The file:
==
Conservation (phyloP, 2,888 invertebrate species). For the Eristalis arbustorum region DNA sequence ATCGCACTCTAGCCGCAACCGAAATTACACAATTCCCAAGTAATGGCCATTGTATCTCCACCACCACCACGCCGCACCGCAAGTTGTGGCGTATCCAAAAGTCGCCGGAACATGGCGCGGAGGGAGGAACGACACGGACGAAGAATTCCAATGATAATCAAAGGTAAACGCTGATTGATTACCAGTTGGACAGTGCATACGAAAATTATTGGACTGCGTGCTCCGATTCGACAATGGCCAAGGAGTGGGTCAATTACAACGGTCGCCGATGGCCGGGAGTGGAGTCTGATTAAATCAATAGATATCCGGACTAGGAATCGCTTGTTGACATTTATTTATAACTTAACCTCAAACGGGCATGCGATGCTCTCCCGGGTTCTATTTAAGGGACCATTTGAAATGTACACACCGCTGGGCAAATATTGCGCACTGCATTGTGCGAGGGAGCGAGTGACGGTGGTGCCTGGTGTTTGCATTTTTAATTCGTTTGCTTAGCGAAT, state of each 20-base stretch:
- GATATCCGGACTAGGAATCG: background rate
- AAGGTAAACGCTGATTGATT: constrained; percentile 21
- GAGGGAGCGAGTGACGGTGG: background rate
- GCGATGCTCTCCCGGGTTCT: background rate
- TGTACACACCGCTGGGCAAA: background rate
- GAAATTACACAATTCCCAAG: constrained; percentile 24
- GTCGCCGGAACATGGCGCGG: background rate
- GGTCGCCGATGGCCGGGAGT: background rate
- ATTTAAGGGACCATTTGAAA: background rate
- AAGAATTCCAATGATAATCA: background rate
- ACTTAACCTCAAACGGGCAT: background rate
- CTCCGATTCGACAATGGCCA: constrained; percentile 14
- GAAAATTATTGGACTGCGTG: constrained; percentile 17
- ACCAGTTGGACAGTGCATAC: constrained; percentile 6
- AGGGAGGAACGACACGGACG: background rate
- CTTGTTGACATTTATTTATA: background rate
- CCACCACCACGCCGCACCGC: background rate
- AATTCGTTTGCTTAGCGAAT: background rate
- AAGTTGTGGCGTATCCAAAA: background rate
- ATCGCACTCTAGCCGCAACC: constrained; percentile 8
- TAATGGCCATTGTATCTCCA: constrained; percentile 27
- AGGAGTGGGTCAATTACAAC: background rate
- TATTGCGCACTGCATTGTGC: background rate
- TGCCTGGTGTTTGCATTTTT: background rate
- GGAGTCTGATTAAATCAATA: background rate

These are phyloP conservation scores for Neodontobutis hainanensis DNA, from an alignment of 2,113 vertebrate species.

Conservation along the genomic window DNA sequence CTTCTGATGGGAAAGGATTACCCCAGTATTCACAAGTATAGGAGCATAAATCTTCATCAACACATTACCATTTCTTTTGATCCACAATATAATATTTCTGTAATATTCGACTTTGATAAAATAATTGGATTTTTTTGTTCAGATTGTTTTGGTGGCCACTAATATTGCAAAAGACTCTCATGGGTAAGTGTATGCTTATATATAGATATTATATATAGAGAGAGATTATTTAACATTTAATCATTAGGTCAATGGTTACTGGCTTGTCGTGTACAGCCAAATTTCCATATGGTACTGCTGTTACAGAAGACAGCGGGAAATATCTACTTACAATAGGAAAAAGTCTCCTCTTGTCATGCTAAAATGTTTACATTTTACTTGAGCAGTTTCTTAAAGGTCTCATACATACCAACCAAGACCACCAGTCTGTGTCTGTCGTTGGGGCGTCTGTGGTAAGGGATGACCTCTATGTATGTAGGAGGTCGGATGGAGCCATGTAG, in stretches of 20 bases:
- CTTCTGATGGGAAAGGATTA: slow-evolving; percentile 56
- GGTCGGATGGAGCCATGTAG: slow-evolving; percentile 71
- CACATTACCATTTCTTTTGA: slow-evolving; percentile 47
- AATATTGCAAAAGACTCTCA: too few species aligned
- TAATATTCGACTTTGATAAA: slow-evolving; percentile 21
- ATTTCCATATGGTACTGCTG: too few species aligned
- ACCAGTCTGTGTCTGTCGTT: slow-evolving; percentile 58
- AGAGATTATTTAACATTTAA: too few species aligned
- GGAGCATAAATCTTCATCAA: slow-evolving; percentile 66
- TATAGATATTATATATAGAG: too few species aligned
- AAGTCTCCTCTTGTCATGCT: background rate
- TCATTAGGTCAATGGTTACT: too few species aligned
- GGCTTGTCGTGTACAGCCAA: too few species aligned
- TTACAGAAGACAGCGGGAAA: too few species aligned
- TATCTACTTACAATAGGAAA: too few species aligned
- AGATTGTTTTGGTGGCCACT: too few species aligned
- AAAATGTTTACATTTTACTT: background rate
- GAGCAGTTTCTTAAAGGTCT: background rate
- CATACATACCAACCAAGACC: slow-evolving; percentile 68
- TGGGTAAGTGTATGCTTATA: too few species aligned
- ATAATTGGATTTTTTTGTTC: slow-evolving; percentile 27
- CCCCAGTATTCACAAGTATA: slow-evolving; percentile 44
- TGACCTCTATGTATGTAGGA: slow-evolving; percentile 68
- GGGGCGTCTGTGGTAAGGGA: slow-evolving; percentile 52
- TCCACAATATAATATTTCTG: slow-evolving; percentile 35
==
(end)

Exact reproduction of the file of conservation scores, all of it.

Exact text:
Conservation (phyloP, 2,888 invertebrate species). For the Eristalis arbustorum region DNA sequence ATCGCACTCTAGCCGCAACCGAAATTACACAATTCCCAAGTAATGGCCATTGTATCTCCACCACCACCACGCCGCACCGCAAGTTGTGGCGTATCCAAAAGTCGCCGGAACATGGCGCGGAGGGAGGAACGACACGGACGAAGAATTCCAATGATAATCAAAGGTAAACGCTGATTGATTACCAGTTGGACAGTGCATACGAAAATTATTGGACTGCGTGCTCCGATTCGACAATGGCCAAGGAGTGGGTCAATTACAACGGTCGCCGATGGCCGGGAGTGGAGTCTGATTAAATCAATAGATATCCGGACTAGGAATCGCTTGTTGACATTTATTTATAACTTAACCTCAAACGGGCATGCGATGCTCTCCCGGGTTCTATTTAAGGGACCATTTGAAATGTACACACCGCTGGGCAAATATTGCGCACTGCATTGTGCGAGGGAGCGAGTGACGGTGGTGCCTGGTGTTTGCATTTTTAATTCGTTTGCTTAGCGAAT, state of each 20-base stretch:
- GATATCCGGACTAGGAATCG: background rate
- AAGGTAAACGCTGATTGATT: constrained; percentile 21
- GAGGGAGCGAGTGACGGTGG: background rate
- GCGATGCTCTCCCGGGTTCT: background rate
- TGTACACACCGCTGGGCAAA: background rate
- GAAATTACACAATTCCCAAG: constrained; percentile 24
- GTCGCCGGAACATGGCGCGG: background rate
- GGTCGCCGATGGCCGGGAGT: background rate
- ATTTAAGGGACCATTTGAAA: background rate
- AAGAATTCCAATGATAATCA: background rate
- ACTTAACCTCAAACGGGCAT: background rate
- CTCCGATTCGACAATGGCCA: constrained; percentile 14
- GAAAATTATTGGACTGCGTG: constrained; percentile 17
- ACCAGTTGGACAGTGCATAC: constrained; percentile 6
- AGGGAGGAACGACACGGACG: background rate
- CTTGTTGACATTTATTTATA: background rate
- CCACCACCACGCCGCACCGC: background rate
- AATTCGTTTGCTTAGCGAAT: background rate
- AAGTTGTGGCGTATCCAAAA: background rate
- ATCGCACTCTAGCCGCAACC: constrained; percentile 8
- TAATGGCCATTGTATCTCCA: constrained; percentile 27
- AGGAGTGGGTCAATTACAAC: background rate
- TATTGCGCACTGCATTGTGC: background rate
- TGCCTGGTGTTTGCATTTTT: background rate
- GGAGTCTGATTAAATCAATA: background rate

These are phyloP conservation scores for Neodontobutis hainanensis DNA, from an alignment of 2,113 vertebrate species.

Conservation along the genomic window DNA sequence CTTCTGATGGGAAAGGATTACCCCAGTATTCACAAGTATAGGAGCATAAATCTTCATCAACACATTACCATTTCTTTTGATCCACAATATAATATTTCTGTAATATTCGACTTTGATAAAATAATTGGATTTTTTTGTTCAGATTGTTTTGGTGGCCACTAATATTGCAAAAGACTCTCATGGGTAAGTGTATGCTTATATATAGATATTATATATAGAGAGAGATTATTTAACATTTAATCATTAGGTCAATGGTTACTGGCTTGTCGTGTACAGCCAAATTTCCATATGGTACTGCTGTTACAGAAGACAGCGGGAAATATCTACTTACAATAGGAAAAAGTCTCCTCTTGTCATGCTAAAATGTTTACATTTTACTTGAGCAGTTTCTTAAAGGTCTCATACATACCAACCAAGACCACCAGTCTGTGTCTGTCGTTGGGGCGTCTGTGGTAAGGGATGACCTCTATGTATGTAGGAGGTCGGATGGAGCCATGTAG, in stretches of 20 bases:
- CTTCTGATGGGAAAGGATTA: slow-evolving; percentile 56
- GGTCGGATGGAGCCATGTAG: slow-evolving; percentile 71
- CACATTACCATTTCTTTTGA: slow-evolving; percentile 47
- AATATTGCAAAAGACTCTCA: too few species aligned
- TAATATTCGACTTTGATAAA: slow-evolving; percentile 21
- ATTTCCATATGGTACTGCTG: too few species aligned
- ACCAGTCTGTGTCTGTCGTT: slow-evolving; percentile 58
- AGAGATTATTTAACATTTAA: too few species aligned
- GGAGCATAAATCTTCATCAA: slow-evolving; percentile 66
- TATAGATATTATATATAGAG: too few species aligned
- AAGTCTCCTCTTGTCATGCT: background rate
- TCATTAGGTCAATGGTTACT: too few species aligned
- GGCTTGTCGTGTACAGCCAA: too few species aligned
- TTACAGAAGACAGCGGGAAA: too few species aligned
- TATCTACTTACAATAGGAAA: too few species aligned
- AGATTGTTTTGGTGGCCACT: too few species aligned
- AAAATGTTTACATTTTACTT: background rate
- GAGCAGTTTCTTAAAGGTCT: background rate
- CATACATACCAACCAAGACC: slow-evolving; percentile 68
- TGGGTAAGTGTATGCTTATA: too few species aligned
- ATAATTGGATTTTTTTGTTC: slow-evolving; percentile 27
- CCCCAGTATTCACAAGTATA: slow-evolving; percentile 44
- TGACCTCTATGTATGTAGGA: slow-evolving; percentile 68
- GGGGCGTCTGTGGTAAGGGA: slow-evolving; percentile 52
- TCCACAATATAATATTTCTG: slow-evolving; percentile 35